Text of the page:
Fueling the Future Economy
One of the largest academic palladium membrane groups in the world: clockwise from front, Federico Guazzone, Research Assistant Professor Ivan Mardilovich, Research Assistant Professor Erik Engwall, Engin Ayturk, Alpna Saini, Professor Ed Ma, Rajkumar Bhandari
A vision of tomorrow’s hydrogen economy could boil down to this: a vehicle, powered by an environmentally friendly fuel cell, pulls up to the pumps at the local “gas” station to refill its tank with pure, inexpensive hydrogen.
For more than a decade, Yi (Ed) Hua Ma has been working to overcome one of the most important obstacles standing in the way of the widespread use of fuel cells: the high cost of producing hydrogen pure enough to power the cells without poisoning their catalysts. The U.S. Department of Energy has set a target price for hydrogen of $1.50 per kilogram to make small-scale applications, such as fuel cell-powered cars, economical; it costs about $5 to produce that much pure hydrogen right now.
Ma, the director of WPI’s Center for Inorganic Membrane Studies and the Frances B. Manning Professor of Chemical Engineering, and his team (which currently includes two research assistant professors, Erik Engwall and Ivan Mardilovich, and four Ph.D. students), have developed technology that could become the heart of a hydrogen refueling network for cars within a decade or so.
Since 2001, the research has benefited from more than $2 million in funding from Shell International Exploration & Production Inc. and Shell Hydrogen. Shell has invested more than $100 million in hydrogen research since 1999 and wants to be the first company to develop a successful hydrogen refueling system.
Ma’s approach to hydrogen production uses an ultrathin membrane made of palladium. The membrane is integrated with a reactor that employs steam reforming and catalysts to extract hydrogen from natural gas. The palladium membrane allows only the hydrogen to pass through; high-pressure carbon dioxide, the other primary product of the reaction, can be stored for sequestration or used in enhanced oil recovery.
The technology offers several advantages over existing hydrogen production systems. For one, the reactor can operate at significantly lower temperatures than conventional reactors (e.g., 500˚ C versus 700 to 900˚ C), which means it can be made from less-expensive materials. It also combines, in a single device, the processes of generating and separating the hydrogen, which will dramatically cut both operating costs and the size of the reactor, help-ing pave the way for distributed applications.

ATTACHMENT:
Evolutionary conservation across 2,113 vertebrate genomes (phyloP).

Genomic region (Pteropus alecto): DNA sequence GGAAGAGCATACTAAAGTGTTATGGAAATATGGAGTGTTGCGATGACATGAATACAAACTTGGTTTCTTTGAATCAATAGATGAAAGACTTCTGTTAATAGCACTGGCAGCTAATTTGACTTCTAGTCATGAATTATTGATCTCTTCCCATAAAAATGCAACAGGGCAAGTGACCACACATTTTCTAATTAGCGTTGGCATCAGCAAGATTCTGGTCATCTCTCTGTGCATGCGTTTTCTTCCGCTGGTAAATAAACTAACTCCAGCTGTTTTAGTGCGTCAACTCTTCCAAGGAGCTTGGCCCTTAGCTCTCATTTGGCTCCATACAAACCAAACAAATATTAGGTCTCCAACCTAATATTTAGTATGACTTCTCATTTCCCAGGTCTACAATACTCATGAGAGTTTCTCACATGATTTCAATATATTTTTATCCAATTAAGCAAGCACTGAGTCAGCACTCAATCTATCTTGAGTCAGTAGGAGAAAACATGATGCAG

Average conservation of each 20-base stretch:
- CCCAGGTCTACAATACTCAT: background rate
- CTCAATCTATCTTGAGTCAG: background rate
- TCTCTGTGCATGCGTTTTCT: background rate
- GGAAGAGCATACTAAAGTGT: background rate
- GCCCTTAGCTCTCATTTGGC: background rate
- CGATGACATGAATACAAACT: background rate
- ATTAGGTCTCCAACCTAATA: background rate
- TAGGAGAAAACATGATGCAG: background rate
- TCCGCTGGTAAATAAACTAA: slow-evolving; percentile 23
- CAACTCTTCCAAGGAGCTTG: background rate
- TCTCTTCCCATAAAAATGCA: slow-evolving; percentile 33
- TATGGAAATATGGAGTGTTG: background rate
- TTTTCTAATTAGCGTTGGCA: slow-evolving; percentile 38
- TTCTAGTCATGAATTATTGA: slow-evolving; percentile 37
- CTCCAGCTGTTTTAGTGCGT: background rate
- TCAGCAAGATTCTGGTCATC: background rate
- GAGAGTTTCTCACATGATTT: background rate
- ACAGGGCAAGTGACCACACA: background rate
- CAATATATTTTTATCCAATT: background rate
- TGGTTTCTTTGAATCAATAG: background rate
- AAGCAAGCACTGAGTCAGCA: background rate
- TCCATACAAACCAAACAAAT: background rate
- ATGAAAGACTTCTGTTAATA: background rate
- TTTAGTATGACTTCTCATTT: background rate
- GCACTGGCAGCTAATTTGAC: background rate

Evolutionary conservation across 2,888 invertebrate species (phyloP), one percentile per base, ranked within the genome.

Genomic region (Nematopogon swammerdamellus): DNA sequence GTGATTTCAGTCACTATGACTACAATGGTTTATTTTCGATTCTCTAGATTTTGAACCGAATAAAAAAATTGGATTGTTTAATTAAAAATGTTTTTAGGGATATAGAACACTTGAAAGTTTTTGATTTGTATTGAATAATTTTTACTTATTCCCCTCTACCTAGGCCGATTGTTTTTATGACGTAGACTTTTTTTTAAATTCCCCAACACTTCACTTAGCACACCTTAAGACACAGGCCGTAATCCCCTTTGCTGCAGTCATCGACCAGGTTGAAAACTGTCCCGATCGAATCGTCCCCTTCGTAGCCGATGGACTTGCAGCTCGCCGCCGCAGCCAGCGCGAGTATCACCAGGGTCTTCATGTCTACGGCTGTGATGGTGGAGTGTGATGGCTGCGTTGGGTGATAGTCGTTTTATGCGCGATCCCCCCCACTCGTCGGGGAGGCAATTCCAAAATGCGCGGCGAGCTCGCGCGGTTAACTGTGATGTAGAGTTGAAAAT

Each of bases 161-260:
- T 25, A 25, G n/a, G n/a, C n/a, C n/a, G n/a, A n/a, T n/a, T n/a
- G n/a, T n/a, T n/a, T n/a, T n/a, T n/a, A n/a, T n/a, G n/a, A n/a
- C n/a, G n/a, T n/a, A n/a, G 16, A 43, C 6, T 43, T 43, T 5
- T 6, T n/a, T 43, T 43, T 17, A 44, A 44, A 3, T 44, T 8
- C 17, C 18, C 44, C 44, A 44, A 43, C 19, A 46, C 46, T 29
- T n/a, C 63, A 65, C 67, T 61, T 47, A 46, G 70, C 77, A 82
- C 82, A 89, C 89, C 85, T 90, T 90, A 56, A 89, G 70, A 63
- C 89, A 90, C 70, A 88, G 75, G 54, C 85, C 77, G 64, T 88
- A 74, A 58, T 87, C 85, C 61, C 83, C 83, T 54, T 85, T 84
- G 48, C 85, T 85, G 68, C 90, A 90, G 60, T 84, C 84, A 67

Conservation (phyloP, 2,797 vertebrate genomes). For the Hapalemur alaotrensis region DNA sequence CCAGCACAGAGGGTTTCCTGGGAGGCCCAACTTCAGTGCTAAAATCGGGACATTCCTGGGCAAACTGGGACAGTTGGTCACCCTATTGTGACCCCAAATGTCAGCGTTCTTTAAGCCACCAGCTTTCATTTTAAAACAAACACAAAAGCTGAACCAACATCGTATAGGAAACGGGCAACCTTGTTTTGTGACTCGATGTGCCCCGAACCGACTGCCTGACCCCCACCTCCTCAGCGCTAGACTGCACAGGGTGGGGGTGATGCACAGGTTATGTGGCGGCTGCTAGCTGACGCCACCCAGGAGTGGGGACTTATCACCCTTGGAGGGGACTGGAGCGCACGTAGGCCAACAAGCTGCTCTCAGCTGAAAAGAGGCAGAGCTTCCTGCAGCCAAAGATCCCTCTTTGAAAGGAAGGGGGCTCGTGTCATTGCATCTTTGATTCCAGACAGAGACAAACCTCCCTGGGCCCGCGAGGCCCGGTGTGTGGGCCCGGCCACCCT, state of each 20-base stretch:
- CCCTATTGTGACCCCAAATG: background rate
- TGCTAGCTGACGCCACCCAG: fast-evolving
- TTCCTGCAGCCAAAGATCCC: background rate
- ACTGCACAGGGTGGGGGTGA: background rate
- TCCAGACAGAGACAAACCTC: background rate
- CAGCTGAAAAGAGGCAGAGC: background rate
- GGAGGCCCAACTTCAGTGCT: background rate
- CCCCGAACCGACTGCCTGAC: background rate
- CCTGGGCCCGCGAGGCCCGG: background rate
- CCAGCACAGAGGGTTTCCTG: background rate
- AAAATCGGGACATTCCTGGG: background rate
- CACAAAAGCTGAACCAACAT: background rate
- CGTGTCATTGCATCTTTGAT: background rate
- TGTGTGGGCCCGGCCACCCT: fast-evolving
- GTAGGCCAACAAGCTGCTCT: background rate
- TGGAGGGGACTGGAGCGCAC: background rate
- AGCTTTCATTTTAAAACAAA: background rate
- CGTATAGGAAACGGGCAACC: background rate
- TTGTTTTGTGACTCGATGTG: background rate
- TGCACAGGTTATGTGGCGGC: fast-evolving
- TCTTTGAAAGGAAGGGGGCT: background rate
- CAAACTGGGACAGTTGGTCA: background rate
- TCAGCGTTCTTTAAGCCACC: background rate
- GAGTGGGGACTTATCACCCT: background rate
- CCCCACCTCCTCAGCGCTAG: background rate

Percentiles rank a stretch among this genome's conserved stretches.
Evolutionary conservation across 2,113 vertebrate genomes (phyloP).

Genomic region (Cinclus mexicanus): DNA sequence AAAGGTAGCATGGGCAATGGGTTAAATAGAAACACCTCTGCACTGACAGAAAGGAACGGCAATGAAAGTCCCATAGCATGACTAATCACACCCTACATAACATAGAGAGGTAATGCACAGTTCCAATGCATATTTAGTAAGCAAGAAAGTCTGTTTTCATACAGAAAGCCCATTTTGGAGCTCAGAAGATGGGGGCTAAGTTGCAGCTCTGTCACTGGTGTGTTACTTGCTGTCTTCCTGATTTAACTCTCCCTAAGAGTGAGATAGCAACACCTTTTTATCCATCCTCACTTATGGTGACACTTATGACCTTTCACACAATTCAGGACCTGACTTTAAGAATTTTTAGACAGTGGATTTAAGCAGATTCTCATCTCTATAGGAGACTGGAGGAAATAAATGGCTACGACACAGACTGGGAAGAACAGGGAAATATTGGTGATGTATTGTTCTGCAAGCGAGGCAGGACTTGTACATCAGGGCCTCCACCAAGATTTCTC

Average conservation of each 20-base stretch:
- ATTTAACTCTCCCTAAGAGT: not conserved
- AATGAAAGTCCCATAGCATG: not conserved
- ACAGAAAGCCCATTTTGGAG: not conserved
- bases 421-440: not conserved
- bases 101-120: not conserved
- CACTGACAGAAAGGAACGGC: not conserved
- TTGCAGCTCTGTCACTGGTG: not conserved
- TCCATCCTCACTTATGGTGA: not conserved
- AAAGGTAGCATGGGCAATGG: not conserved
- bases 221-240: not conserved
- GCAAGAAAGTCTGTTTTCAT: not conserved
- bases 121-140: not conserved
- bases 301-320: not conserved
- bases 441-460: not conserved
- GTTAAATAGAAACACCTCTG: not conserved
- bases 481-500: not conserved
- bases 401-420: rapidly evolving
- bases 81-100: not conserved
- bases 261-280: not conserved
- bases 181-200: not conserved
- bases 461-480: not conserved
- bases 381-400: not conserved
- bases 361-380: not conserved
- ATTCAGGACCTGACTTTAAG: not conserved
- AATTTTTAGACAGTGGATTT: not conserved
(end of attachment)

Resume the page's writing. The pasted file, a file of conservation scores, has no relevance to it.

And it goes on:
“Making hydrogen is a well-developed process that involves several steps,” says Ma, “including high-temperature reforming, low- and high-temperature shifts, and preferential oxidation and separation. Our breakthrough was finding a way to lump all of these processes into a single-unit operation.”
“We believe that we have developed one of the best processes available for building palladium membranes on porous metal supports. But we also know there are other competitors out there, so we have to keep making progress to maintain our edge.”
One of the most important milestones during the course of the research was a patented process for building the palladium membranes, which can be as thin as 10 microns. Ma and his team first began working with palladium membranes in the early 1990s with large multiyear research grants from two semi-nonprofit agencies in Taiwan. “During that time, I made a decision that could have turned out good or bad,” Ma says. “Fortunately, it turned out to be very good.”
The diagram illustrates the WPI reactor that will convert methane into pure hydrogen for use in fuel cells. Methane and water, as steam, enter the reaction chamber (A) at one end. From these starting products, steam reforming and catalysts produce hydrogen and carbon dioxide. The central stainless steel tube, which is closed at one end (D), is coated with an ultrathin palladium membrane (C) that lets only hydrogen through; the hydrogen exits at the tube’s open end (B). The photomicrographs show the palladium membrane applied to the stainless-steel support, with an oxide layer in between the palladium and the metal to prevent the membrane from being contaminated by metal components.
The decision was to build the membrane on a porous metal support, rather than the more common ceramic support. Ma knew it would be easier to build a membrane supported by metal into a metal reactor, but he also knew that the components of a stainless-steel substrate could contaminate the palladium at high temperatures, thereby significantly decreasing its effectiveness. His team solved the problem by developing a method of “growing” a protective oxide layer on top of the steel, then forming the palladium membrane on top of that.
This process earned Ma, who is a fellow of the American Institute of Chemical Engineers, and his team a patent in November 2001. It was also around that time that Shell, which had been carefully studying the progress of various academic research teams working on novel hydrogen production techniques, learned about the patented membrane technology and decided to make it the centerpiece of its plans for the hydrogen economy.
“We believe that we have developed one of the best processes available for building palladium membranes on porous metal supports,” says Ma. “But we also know there are other competitors out there, so we have to keep making progress to maintain our edge. With the support we’re receiving from Shell, we hope to keep doing just that.”firstname.lastname@example.org
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Last modified: Apr 28, 2005, 09:14 EDT